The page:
“We have therefore taken up this initiative to promote decency among Muslim women and at the same time reduce levels of risks women expose themselves to, if they are not properly dressed,” she added.
Launching the new initiative, Lemani’s target was not limited to promoting hijab and decency.
For her, another no less important goal was to correct misconception relating the Islamic headscarf to backwardness.
“Besides promoting decency amongst ourselves, we would like at the same time to demonstrate to the rest of the nation that hijab is not a symbol of backwardness as people of other faith beliefs consider it to be,” she said.
“If young women like ourselves take up the lead, we will be able to overcome the stereotyping associated with it.”
She added that in some societies in the country, Muslim women putting on hijab were being subjected to various forms of discrimination and ridicule.
“This has discouraged women from putting on the hijab in public places. Through our initiative, we are expected to sensitize a larger Malawian society about the hijab, so that the whole nation could accept us without reservations.”
Among others, Lemani said the grouping promotes the hijab through fashion shows where girls parade while putting on hijab.
“During these fashion shows, we are discouraging women from putting on tight clothing including the hijab, which could attract men, she told OnIslam.net.
“The hijab shouldn’t very tight to expose ourselves to some risks, then it’s going to lose its value and dignity. Through these fashion shows, the young generation of Muslim women has come to appreciate the value of the hijab and what it means to a Muslim woman.”
The initiative by the Hijab Sisters of Malawi has generated interest and won itself plaudits across the Muslim community in the country.
Sheikh Muhammad Idrissa, National Chairperson of Muslim Association of Malawi (MAM) described the initiative as a “breakthrough” towards enforcing respect for religious values within the Muslim community.
“This initiative is a huge breakthrough in making people to respect religious values. This is a move in the right direction and coming at a right time when hunger for hijab among Muslim women in the country is growing,” he told OnIslam.net.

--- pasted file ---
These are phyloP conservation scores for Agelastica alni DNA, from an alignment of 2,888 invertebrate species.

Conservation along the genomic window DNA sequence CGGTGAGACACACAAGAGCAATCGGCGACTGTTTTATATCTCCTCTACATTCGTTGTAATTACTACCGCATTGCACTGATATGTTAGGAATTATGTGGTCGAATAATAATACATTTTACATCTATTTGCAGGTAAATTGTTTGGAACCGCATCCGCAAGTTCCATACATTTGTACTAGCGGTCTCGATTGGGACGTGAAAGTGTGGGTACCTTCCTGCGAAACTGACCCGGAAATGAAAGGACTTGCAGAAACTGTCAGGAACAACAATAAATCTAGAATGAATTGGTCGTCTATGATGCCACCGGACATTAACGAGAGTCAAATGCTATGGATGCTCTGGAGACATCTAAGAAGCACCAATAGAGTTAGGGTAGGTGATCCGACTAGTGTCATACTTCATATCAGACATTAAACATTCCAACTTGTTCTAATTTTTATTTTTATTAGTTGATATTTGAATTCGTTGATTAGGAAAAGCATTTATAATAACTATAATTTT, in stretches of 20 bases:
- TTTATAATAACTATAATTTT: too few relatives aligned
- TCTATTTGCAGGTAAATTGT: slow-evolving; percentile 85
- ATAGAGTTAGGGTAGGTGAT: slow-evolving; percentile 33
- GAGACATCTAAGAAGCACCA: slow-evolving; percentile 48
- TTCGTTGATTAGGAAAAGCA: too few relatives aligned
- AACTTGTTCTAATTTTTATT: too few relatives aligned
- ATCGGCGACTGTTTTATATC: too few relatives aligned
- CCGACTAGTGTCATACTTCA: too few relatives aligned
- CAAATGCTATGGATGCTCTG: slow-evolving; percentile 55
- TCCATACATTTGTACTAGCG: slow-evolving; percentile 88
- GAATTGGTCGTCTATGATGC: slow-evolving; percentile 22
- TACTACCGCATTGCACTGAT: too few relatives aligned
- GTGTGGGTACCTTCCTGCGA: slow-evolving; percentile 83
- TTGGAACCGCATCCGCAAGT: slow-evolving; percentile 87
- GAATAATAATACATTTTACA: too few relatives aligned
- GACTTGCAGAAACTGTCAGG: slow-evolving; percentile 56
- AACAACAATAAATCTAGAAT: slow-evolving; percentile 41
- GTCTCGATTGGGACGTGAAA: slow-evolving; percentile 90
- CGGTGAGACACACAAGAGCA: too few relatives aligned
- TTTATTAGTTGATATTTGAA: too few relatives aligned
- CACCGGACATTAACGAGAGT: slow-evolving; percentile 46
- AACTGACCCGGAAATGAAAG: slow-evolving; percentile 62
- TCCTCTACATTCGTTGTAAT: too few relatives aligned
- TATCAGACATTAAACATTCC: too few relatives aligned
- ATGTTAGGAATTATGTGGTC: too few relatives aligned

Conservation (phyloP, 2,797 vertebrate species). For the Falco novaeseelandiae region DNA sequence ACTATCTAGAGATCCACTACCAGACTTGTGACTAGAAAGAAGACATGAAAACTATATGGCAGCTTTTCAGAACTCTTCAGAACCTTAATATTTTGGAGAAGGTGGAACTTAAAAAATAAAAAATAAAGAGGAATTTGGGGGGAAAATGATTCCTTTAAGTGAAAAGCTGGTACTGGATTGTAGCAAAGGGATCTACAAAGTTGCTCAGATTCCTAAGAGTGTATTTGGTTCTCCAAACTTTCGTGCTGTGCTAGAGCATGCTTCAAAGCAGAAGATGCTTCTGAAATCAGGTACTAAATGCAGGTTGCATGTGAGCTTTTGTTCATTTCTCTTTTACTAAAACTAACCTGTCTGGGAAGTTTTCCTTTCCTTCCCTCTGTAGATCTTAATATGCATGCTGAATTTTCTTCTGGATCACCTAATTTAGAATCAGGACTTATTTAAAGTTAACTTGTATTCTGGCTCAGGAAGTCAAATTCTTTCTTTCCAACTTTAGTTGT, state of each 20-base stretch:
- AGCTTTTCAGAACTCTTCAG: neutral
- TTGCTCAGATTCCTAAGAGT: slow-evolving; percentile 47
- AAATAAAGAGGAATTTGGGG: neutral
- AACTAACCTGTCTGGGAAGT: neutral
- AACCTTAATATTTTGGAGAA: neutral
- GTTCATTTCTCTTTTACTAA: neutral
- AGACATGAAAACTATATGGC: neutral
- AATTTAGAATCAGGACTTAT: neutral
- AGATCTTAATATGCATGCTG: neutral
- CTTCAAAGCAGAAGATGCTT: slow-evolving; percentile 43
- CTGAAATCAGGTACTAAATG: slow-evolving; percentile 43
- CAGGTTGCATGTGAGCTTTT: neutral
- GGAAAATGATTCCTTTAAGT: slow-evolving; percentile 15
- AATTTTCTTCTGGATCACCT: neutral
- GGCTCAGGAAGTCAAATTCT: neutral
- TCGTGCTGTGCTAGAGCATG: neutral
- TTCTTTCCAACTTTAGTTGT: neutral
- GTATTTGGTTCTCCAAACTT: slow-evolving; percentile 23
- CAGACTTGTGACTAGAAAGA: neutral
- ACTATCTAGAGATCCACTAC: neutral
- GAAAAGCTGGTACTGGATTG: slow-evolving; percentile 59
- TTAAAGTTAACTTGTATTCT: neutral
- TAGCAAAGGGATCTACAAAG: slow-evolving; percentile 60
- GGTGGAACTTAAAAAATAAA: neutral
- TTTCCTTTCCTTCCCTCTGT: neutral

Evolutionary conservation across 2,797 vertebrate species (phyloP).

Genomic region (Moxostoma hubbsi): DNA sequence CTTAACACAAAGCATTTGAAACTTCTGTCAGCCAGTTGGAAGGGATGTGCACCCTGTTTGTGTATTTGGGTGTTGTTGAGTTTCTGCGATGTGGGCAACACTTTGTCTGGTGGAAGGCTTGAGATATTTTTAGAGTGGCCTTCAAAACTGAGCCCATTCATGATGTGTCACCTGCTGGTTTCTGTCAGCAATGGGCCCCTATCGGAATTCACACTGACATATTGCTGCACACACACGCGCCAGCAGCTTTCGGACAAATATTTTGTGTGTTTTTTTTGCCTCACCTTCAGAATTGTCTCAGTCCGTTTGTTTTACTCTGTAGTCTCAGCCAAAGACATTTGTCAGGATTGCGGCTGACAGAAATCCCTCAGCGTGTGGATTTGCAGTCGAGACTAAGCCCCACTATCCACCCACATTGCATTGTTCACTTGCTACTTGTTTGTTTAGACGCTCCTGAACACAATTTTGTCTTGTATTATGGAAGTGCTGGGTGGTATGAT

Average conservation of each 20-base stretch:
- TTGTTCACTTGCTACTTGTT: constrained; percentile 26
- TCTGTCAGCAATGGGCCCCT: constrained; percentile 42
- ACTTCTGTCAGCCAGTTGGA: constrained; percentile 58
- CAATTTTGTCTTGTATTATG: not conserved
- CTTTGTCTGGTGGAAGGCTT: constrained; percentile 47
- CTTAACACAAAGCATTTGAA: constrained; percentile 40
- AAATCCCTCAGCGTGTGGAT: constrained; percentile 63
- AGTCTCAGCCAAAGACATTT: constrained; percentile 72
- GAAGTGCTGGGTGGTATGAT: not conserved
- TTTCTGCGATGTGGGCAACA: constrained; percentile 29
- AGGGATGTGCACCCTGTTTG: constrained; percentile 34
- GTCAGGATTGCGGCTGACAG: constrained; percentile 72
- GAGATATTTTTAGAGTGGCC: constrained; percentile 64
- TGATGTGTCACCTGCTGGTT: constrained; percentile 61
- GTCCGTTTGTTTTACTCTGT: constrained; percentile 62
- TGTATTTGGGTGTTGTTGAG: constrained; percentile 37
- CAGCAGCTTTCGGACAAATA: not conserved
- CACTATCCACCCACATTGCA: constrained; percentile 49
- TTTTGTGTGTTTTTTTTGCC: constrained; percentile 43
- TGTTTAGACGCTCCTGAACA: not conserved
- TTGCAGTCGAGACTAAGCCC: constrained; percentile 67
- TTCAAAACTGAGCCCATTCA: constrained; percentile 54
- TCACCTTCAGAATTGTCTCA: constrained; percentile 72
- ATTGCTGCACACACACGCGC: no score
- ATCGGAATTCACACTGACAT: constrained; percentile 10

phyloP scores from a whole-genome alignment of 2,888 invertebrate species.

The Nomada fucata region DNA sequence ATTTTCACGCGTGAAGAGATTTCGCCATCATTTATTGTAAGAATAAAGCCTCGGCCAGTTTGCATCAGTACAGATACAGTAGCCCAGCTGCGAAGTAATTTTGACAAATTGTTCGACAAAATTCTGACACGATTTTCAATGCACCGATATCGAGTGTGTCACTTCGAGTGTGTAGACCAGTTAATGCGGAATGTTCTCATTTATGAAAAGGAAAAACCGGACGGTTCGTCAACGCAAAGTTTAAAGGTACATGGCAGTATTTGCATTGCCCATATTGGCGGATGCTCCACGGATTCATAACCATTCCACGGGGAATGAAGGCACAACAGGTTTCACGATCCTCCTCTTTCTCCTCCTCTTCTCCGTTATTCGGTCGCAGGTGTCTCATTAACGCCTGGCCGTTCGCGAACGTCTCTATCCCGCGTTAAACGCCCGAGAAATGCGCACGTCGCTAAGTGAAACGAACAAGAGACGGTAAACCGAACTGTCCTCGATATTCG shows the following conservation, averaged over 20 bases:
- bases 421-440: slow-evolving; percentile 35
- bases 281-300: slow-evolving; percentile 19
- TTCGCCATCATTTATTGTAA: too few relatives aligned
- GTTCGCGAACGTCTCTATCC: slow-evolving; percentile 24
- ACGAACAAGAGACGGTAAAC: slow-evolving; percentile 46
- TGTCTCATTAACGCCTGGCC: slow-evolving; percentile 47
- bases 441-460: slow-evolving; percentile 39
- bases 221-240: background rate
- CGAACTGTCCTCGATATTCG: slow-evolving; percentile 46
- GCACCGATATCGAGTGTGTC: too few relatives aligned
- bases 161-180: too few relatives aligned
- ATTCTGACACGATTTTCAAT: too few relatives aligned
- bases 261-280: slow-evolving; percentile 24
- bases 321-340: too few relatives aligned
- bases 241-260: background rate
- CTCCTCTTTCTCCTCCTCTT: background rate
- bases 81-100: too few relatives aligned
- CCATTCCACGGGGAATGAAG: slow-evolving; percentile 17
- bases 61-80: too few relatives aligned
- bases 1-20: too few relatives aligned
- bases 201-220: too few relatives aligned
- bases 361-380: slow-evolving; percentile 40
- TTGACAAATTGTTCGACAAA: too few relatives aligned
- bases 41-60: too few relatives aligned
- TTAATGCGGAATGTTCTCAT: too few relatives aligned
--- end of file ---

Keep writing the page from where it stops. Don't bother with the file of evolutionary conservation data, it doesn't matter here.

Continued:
“Muslim women feel respected while they put on the hijab. This initiative therefore requires our blessings and support because it’s promoting what our religion dictates,” Sheikh Idrissa added.
“Previously, young Muslim women were not in favor of the hijab, because they were afraid of being molested, but nowadays, it’s common to see girls donning the hijab in public places. This clearly underscores the importance Islam attaches to the hijab.”
The renowned Muslim figure asserted the importance of such initiatives to face rising modernism and decreasing decency in the Malawian society.
“Sometimes back before 1994 when Malawi became a pluralistic nation, Muslim women donning the hijab were considered backwards and uneducated. But today, it (hijab) has become a symbol of decency to the extent that our women are being admired by women of other faith groups for their decent dressing,” he added.
National Chairperson of Muslim Women Organization, Fatima Ndaila, has also praised the initiative, and appealed for collective support for its success.
“With the freedom of dressing prevailing in the country, women are competing against each other when it comes to dressing; it is therefore a celebrated development to see our girls taking up this effort to promote the hijab,” Ndaila told OnIslam.net.
“This is a clear manifestation of how much religious values, are changing the lives of our children. As parents, we are in full support of this initiative.”
Malawi is a secular, but diverse religious country.
Islam is the second largest religion after Christianity. Muslims account for 36 percent of the country’s 16 million population.
Lemani said her group will not be defeated by the rising influences of modern dressing infiltrating the country.
“We will remain focused to our mission to make Muslim women become role models in dressing. That woman should start with us. We would like through us, Islam to be accorded utmost respect by Malawians of other faiths,” she said.
“We are desirous to raise the status of Muslim women through this initiative and attain a decent Muslim society.”
Children in Bangladesh teaching mothers how to read
World Bulletin / News Desk
22 June 2014
A Bangladeshi non-governmental organization has launched a campaign to encourage students to educate millions of illiterate mothers in the country.
“Initially, One hundred thousand illiterate or semi-illiterate mothers from 46 districts will be brought under the campaign of DAM (Dhaka Ahsania Mission),” team leader Shadiul Islam told OnIslam.net.
“We will provide technical support as well as books at various phases of the campaign,” he added.